I roped Rob into the kitchen earlier in the week to help make this cheesecake. In theory, he should be able to make it by himself (the story goes, one day he was too impatient to wait for me to come home, so I text him the recipe and very detailed instructions from the gym). In reality, he was under close guidance (and reminder of the ingredients/method), and muggins here had to do the whole cooking and meringue bit.
So realistically lets call it “our cheesecake” – but I’ll let him have his moment of glory (he was too shy to have his photo taken with it!!)
The method and ingredients are very similar to the cherry and amaretto cheesecake I made a few weeks back. So much so, I’ll post the ingredients, but refer you back there for most of the method.
15 low-fat digestive biscuits
1 tablespoon low-fat spread
1 pack extra light soft cheese (250g, we used Tesco’s)
200g low fat natural yoghurt (plain, if you can find it, vanilla works too. you can use a little more or less if your pack size isn’t quite 200g)
2 egg yolks
1 whole egg
Grated rind and juice of one whole lemon
Sweetener or sugar to taste (I’ve not put in a quantity as it depends on the size and freshness of the lemon, when you get to the taste stage, add little by little until you’ve got a good, tangy lemon flavour, just sweet enough that it doesn’t make you pull a face like you’re sucking lemons! Remember the meringue layer will be very sweet to balance it out.)
3 egg whites
150 g white sugar (recipes I’ve seen say you must use caster sugar. I only had granulated (which is coarser). It worked like a dream. Take that recipe books!)
– make the base and cheesecake layer as per this post, in an 8-10 inch round spring-form pan. When making the base, try and build it up the sides a little to support this tall cheesecake better.
– as it’s a bit larger than the cherry one, cook for 20-25 minutes at 180 degrees C (depending on your oven). If it’s not ‘just set’ after this time, give it 5 minutes more before checking, then another 5, etc, until it’s done
– When it’s near the end of it’s cooking time, start making your meringue. I cannot be greatful enough for my stand mixer in this step – it makes it beautifully simple and no aching arms (which I recall from the last time I made meringue, as a child)
I followed Delia’s meringue method, which is simple enough in itself, but to summarise:
> start with a sparkling clean bowl and whisks. Wipe them if you need to, to ensure there is no grease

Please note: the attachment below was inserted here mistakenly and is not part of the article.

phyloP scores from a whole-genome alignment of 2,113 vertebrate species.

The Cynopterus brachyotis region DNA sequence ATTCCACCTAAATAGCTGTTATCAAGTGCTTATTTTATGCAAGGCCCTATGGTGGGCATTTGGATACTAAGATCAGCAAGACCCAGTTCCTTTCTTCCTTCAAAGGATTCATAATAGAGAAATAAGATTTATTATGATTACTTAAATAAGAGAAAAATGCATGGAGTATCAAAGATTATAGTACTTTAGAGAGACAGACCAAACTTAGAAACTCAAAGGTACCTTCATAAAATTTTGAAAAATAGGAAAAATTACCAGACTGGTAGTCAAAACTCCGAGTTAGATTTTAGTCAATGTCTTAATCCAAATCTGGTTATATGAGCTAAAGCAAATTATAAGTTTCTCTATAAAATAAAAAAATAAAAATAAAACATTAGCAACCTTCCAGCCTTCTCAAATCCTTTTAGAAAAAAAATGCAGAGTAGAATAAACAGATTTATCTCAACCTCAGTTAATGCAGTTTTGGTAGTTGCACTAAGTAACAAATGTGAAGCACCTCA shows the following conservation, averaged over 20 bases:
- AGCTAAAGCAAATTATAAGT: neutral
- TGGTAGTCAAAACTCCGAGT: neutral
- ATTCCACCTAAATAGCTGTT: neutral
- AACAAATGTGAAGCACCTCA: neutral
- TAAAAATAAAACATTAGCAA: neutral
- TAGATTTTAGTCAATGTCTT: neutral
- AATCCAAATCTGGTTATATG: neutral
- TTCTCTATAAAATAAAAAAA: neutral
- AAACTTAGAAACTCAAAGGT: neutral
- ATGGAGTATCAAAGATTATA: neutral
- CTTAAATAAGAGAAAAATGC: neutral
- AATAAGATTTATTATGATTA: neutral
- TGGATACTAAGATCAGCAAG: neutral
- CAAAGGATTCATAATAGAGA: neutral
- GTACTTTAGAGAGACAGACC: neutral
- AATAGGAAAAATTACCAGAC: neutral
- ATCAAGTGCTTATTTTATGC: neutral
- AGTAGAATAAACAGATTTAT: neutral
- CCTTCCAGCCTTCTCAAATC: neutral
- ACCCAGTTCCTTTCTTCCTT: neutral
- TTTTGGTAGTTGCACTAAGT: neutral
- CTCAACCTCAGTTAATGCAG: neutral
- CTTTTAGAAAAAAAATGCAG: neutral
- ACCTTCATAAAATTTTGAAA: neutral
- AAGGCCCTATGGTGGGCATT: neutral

> put your 3 egg whites in the bowl, ensure there is no trace of shell or yolk
> whisk at a medium speed, upping to high after a minute, until your mixture resembles a cloud (I didn’t think I’d get this at first either, but you will! You’ll know when you’ve hit cloud texture – quite thick, foamy, doesn’t drip off the whisks and holds it’s shape)
> keep your mixture at high speed, and sprinkle in the sugar, one spoonful at time, leaving a few seconds between each
> stop when you have shiny, thick, glossy white mix, that holds itself in high peaks
– Spoon the meringue over the top of the cooked cheesecake, adding swirls and peaks if you like, before returning to the oven for 8 – 10 minutes (depending how crunchy you want your meringue on top).
I have seen recipes that tell you to cool the cheesecake in the fridge before adding the meringue. I’m not sure of the point in this, the cheesecake is only going to get baked again when you cook the meringue! You have to spread the meringue pretty quickly so it doesn’t melt into the cheesecake, but
I certainly had no problem with cooking it altogether).
– When it comes out of the oven, immediately run a knife all around the edge, ensuring you push it all the way down to the bottom. This is to loosen all the layers away from the tin, so they can shrink back slightly as they cool.
– Cool, chill, eat!
It’s not the prettiest cake I’ve ever made but boy was it yummy! If you’re a stickler for neatness, you could try spreading the meringue so it doesn’t touch the sides. It doesn’t help that I actually used a loose-bottomed pan rather than a spring form, it took all 4 of our hands to get it out of the tin in one piece!
I was very pleasantly surprised with first attempt at making meringue – not to blow my own trumpet but it was amazing! Crunchy on the top and soft in the middle (if you wanted it more crunchy all the way through, bake for longer, at a lower temperature). So now I’m plotting what else I could make… and with a massive glut of eggs at home (18 from costco + 12 from my boss’s chickens), now seems like as good a time as any. Watch this space!